The remains can still be seen on the island today, as can Dwynwen’s well that is believed to be home to sacred fish that are able to predict whether couple’s relationships will succeed.
If the fish are active when visiting the well, it is a sign of a faithful husband.
On the island, you will also find a stunning lighthouse and various structures, such as a tower and cross.
Do bear in mind that access to the island is cut off for a short time at high tide.
Take a trip to Anglesey Sea Zoo
Anglesey Sea Zoo – Wales’ largest marine aquarium and Anglesey’s leading all weather family attraction is home to some of the best of British marine wildlife from all around the coasts of the UK.
You can expect to see creatures such as octopus, seahorses, conger eels and even British catsharks.
The aquarium offers a niche but fascinating look at waters closer to home. Among its work is a Seahorse Conservation Programme.
Expert marine biologists offer daily talks, feeding displays and interactive sessions so you can get up – close and personal with some of the exciting exhibits.
But the fun isn’t just to be found under the water. There is a much-loved playground and bouncy castle and a crazy golf course too.
The Sea Zoo is open from 10am until 4.45pm, including Bank Holidays.
Uncover the secrets of Beaumaris Gaol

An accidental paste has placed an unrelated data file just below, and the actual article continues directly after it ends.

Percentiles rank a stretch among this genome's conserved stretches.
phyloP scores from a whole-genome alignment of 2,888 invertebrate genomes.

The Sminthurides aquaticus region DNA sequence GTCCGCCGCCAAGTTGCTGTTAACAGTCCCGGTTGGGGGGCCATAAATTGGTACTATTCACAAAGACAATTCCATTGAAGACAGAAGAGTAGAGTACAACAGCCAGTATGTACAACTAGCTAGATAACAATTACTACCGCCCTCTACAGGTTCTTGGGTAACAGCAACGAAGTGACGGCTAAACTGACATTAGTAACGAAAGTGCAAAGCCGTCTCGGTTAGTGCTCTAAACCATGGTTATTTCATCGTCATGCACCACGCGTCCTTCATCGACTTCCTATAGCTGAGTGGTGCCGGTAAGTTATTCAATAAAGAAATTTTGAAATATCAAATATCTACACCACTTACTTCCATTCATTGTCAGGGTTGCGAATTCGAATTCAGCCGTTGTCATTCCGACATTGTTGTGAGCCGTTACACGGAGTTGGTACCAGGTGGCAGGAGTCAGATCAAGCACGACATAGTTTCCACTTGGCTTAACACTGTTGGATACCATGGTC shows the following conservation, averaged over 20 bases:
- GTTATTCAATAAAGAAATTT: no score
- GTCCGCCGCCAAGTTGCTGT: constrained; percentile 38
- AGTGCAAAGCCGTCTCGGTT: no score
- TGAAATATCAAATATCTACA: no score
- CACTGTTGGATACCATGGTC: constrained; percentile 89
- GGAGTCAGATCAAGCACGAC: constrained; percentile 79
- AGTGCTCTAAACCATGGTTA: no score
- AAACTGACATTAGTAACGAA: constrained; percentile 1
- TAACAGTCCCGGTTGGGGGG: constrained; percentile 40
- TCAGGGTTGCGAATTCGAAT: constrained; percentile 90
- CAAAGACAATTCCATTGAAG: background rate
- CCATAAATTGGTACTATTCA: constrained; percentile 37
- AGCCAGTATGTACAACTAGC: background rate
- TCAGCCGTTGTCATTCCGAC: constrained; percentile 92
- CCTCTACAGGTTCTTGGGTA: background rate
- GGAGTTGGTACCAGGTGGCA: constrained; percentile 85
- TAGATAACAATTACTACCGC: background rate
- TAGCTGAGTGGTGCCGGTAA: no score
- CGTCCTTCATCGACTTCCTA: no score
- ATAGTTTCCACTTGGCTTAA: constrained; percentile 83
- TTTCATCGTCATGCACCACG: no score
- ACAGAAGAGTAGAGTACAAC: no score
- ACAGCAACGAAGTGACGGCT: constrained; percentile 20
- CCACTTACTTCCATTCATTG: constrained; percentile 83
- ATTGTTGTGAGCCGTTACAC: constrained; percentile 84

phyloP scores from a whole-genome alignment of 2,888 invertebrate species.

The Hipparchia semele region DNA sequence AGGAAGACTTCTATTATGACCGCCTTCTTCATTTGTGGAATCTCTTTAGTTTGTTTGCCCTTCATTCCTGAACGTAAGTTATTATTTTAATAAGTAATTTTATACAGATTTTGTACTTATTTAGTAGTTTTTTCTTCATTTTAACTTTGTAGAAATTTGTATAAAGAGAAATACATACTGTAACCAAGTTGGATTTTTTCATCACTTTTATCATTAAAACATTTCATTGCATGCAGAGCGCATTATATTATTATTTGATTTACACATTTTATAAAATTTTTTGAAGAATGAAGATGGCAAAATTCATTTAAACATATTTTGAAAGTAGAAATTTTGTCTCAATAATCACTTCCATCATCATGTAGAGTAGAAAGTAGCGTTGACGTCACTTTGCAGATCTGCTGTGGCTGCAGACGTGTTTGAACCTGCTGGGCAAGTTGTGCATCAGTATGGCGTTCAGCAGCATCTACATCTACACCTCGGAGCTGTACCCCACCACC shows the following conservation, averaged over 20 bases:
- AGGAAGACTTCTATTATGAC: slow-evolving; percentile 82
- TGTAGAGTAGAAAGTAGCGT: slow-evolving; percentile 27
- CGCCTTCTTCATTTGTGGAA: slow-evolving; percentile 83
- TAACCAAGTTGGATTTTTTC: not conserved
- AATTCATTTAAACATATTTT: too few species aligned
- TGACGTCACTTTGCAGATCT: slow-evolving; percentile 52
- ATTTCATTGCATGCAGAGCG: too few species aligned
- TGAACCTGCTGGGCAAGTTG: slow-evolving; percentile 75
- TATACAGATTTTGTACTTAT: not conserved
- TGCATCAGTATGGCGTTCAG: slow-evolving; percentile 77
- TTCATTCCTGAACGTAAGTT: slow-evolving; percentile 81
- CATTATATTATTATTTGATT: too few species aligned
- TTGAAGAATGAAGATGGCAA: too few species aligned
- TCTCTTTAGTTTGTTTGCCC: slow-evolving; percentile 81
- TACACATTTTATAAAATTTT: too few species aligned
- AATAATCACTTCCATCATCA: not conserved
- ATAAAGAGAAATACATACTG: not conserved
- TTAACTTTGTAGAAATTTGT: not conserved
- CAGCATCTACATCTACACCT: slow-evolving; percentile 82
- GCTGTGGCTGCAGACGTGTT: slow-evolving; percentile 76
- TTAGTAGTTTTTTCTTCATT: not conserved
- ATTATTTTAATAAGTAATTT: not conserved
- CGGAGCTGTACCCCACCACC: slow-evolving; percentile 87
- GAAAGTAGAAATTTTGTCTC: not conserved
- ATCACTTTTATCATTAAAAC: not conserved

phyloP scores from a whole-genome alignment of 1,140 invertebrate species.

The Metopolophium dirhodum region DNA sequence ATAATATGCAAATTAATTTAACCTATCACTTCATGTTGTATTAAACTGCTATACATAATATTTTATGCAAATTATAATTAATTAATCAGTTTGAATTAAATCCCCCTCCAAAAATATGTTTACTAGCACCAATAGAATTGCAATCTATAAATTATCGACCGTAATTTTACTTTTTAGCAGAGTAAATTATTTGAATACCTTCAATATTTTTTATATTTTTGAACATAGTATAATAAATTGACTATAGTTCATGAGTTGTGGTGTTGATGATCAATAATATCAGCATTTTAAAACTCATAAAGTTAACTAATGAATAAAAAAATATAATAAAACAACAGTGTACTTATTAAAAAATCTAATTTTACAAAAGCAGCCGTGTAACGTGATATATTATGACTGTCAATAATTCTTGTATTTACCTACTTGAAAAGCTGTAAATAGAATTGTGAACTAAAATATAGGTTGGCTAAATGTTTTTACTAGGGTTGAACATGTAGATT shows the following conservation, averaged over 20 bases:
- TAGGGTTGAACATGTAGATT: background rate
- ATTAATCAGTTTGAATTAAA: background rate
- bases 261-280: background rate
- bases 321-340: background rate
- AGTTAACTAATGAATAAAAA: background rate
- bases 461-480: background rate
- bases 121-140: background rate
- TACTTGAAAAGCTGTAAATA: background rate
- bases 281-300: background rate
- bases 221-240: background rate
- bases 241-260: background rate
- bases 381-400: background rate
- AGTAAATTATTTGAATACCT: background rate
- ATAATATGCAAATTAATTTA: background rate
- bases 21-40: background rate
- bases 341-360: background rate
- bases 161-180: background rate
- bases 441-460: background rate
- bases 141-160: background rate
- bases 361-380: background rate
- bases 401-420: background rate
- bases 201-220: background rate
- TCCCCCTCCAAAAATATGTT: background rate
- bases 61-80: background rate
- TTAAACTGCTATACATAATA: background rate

The Old Gaol at Beaumaris prison
Well known for its brutal methods of keeping its prisoners in check and the scene of public hangings, Beaumaris Gaol is full of sad memories and secrets providing a fascinating insight into the world of the prisoner during the 1800s.
Walk along the dimly lit corridors and explore the places of punishment to experience what the building was like when it housed up to 30 prisoners.
It was built in 1829 by Joseph Hansom, the designer of the Hansom cab. Two hangings were carried out on the gallows, which had been built against the wall of the gaol.
Discover the story of Richard Rowlands who was executed for the murder of his father in law in 1862. According to local tradition, he put a curse on the clock in the church tower opposite the scaffold and to this day, the clock has never kept the right time.
By 1878 the jail had closed and until 1952 it was used as a police station.
Since its closure in the 1950s the jail has been run as a tourist attraction.
Walk up Holyhead Mountain
Holyhead Mountain, known as Mynydd Twr in Welsh is the highest point on Anglesey.
On the east side of Holyhead mountain, you will find Caer y Twr – a late Roman watchtower overlooking the town’s harbour.
It is believed the Romans would have built the tower as a look out point for Caer Gybi Fort. It was built within the remains of an Iron Age hillfort.
Today, the remains are very scant although stones of the original footings still remain.
On a clear day, views can stretch as far as Ireland from the summit.